In the days ahead, we will complete our summary graphic organizer, which will require us to think critically about the main character’s motivation, conflict, plot, and theme. We will also have opportunity to compare Arn’s story with others as we pursue the following lines of inquiry:
People adapt and change over time as a result of conflict
People’s personal responses to adversity
Action as a result of adversity
Watch the following video featuring the REAL Arn Chorn Pond. In his own words, he shares about his struggle to survive in Cambodia and the different, but equally challenging, struggles he had in his new home in New Hampshire. It is amazing to hear his story and to think about our own stories and the stories of those around us.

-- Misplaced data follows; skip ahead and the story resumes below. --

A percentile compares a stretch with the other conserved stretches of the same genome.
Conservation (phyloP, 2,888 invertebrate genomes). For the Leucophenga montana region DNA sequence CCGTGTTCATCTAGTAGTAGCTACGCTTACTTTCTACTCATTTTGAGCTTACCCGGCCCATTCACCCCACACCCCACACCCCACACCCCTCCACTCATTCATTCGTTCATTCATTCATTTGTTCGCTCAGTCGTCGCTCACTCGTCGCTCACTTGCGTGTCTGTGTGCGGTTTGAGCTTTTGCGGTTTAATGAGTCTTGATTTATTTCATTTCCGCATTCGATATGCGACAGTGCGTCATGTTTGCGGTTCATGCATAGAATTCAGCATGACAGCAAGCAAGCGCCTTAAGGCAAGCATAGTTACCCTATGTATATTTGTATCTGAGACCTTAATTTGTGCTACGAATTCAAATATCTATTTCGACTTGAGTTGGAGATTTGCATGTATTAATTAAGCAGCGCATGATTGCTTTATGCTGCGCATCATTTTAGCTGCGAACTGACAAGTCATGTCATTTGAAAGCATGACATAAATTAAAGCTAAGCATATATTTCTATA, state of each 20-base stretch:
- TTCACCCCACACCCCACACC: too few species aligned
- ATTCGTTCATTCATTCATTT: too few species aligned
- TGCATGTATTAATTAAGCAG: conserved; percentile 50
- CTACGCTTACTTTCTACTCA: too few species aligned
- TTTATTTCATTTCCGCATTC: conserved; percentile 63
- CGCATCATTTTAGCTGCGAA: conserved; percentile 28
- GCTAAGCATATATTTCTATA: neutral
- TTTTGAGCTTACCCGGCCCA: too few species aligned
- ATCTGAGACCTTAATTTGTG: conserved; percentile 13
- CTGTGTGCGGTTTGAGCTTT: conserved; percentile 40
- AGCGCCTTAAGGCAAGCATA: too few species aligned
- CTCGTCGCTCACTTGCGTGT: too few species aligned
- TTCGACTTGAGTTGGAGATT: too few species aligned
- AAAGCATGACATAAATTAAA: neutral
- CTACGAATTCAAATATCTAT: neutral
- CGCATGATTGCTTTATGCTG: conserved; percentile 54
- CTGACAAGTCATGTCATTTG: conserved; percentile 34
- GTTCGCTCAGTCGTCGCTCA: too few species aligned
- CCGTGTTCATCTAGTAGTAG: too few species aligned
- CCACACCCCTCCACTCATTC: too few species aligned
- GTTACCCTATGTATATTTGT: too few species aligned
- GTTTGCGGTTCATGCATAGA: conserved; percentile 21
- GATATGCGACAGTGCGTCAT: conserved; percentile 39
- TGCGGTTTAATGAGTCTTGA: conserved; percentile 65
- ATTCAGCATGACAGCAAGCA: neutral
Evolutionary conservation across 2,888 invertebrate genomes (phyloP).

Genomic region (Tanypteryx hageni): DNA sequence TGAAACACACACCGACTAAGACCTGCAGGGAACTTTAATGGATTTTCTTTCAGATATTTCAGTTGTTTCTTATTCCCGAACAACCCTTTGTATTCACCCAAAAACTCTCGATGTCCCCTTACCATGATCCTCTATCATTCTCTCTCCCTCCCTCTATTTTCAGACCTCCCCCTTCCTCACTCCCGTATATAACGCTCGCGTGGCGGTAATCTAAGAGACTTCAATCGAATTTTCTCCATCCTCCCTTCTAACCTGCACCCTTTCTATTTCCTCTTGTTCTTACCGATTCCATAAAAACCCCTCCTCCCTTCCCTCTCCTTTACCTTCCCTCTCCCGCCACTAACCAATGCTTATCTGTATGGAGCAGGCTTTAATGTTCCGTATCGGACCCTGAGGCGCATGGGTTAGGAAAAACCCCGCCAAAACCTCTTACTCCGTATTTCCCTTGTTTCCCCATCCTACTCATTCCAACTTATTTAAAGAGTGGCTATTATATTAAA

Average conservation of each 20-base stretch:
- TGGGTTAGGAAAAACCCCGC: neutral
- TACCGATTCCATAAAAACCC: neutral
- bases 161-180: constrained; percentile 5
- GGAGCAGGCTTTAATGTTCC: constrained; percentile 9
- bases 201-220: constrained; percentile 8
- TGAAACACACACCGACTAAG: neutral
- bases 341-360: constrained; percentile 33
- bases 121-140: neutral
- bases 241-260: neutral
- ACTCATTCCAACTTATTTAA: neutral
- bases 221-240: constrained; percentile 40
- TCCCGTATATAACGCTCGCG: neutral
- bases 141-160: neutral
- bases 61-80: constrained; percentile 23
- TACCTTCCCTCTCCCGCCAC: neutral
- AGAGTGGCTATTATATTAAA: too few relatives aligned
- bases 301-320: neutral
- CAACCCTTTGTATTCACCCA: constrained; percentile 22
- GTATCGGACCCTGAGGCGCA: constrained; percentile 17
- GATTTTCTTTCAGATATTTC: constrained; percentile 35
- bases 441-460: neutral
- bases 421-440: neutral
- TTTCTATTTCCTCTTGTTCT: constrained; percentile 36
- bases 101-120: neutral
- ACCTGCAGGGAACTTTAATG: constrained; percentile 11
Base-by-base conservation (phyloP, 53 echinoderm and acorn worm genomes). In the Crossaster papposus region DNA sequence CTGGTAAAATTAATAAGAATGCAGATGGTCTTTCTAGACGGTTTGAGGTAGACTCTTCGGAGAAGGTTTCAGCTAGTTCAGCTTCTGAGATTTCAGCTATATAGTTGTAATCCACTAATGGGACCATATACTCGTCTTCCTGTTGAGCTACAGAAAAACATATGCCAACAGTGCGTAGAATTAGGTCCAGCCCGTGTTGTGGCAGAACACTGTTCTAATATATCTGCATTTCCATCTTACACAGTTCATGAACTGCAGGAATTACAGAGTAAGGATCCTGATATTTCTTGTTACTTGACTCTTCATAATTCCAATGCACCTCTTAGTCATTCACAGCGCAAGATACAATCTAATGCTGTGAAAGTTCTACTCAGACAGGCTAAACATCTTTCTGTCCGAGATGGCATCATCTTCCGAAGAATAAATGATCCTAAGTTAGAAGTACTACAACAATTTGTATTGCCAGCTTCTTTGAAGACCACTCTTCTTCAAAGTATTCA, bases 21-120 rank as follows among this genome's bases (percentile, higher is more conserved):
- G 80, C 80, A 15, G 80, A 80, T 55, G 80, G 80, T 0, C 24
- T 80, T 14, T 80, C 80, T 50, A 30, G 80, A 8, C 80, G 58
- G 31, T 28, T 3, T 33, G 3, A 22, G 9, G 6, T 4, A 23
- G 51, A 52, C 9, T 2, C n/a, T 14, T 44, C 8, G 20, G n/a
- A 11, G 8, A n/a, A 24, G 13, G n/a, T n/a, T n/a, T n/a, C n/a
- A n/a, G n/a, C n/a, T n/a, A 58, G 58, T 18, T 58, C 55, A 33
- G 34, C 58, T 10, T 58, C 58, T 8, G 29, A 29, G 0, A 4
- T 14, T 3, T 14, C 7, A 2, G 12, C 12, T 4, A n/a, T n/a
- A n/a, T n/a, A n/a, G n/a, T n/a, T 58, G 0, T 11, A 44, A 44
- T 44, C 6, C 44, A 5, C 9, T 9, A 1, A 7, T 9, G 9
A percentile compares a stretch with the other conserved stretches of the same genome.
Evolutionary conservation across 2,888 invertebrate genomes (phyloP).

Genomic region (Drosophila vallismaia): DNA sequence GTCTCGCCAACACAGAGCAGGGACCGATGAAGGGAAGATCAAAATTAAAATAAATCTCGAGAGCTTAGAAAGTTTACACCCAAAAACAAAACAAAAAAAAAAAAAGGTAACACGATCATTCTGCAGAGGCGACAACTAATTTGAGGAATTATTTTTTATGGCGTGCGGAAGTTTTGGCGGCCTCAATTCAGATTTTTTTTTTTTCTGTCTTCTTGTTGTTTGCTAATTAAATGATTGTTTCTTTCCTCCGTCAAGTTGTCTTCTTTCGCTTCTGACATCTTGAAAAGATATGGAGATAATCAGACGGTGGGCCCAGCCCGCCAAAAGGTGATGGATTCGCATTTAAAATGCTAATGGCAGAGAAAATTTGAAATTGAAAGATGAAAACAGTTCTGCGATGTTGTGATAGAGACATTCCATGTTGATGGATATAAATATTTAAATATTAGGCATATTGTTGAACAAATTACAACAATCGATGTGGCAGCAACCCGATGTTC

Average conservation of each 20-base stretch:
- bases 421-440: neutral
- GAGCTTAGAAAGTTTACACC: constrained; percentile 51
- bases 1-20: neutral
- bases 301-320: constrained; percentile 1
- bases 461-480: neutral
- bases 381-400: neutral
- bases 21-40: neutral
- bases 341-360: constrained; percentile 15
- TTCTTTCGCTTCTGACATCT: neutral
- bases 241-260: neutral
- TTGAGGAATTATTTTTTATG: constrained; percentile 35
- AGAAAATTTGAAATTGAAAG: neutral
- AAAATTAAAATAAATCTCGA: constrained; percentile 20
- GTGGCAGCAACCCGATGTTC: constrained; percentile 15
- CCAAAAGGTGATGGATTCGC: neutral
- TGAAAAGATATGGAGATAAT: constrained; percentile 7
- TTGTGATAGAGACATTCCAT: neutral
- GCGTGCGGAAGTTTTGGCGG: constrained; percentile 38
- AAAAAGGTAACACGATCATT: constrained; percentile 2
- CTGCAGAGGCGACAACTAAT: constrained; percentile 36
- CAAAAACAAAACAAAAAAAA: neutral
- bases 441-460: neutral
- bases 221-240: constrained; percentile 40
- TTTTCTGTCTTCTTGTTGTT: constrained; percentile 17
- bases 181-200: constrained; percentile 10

In math, we worked to apply our learning about comparing fractions by ordering a set of fractions. Using pictorial / visual tools like fraction bars and number lines, we were able to consider fractions’ relationship to the whole and to one another. We used what we knew about common numerators, common denominators, benchmarks, and equivalent fractions to help us.
We did not learn the following strategy in class, but it is another way to efficiently compare and order fractions. Your mom and dad probably know this way. The question is… why does it work? Hmmm…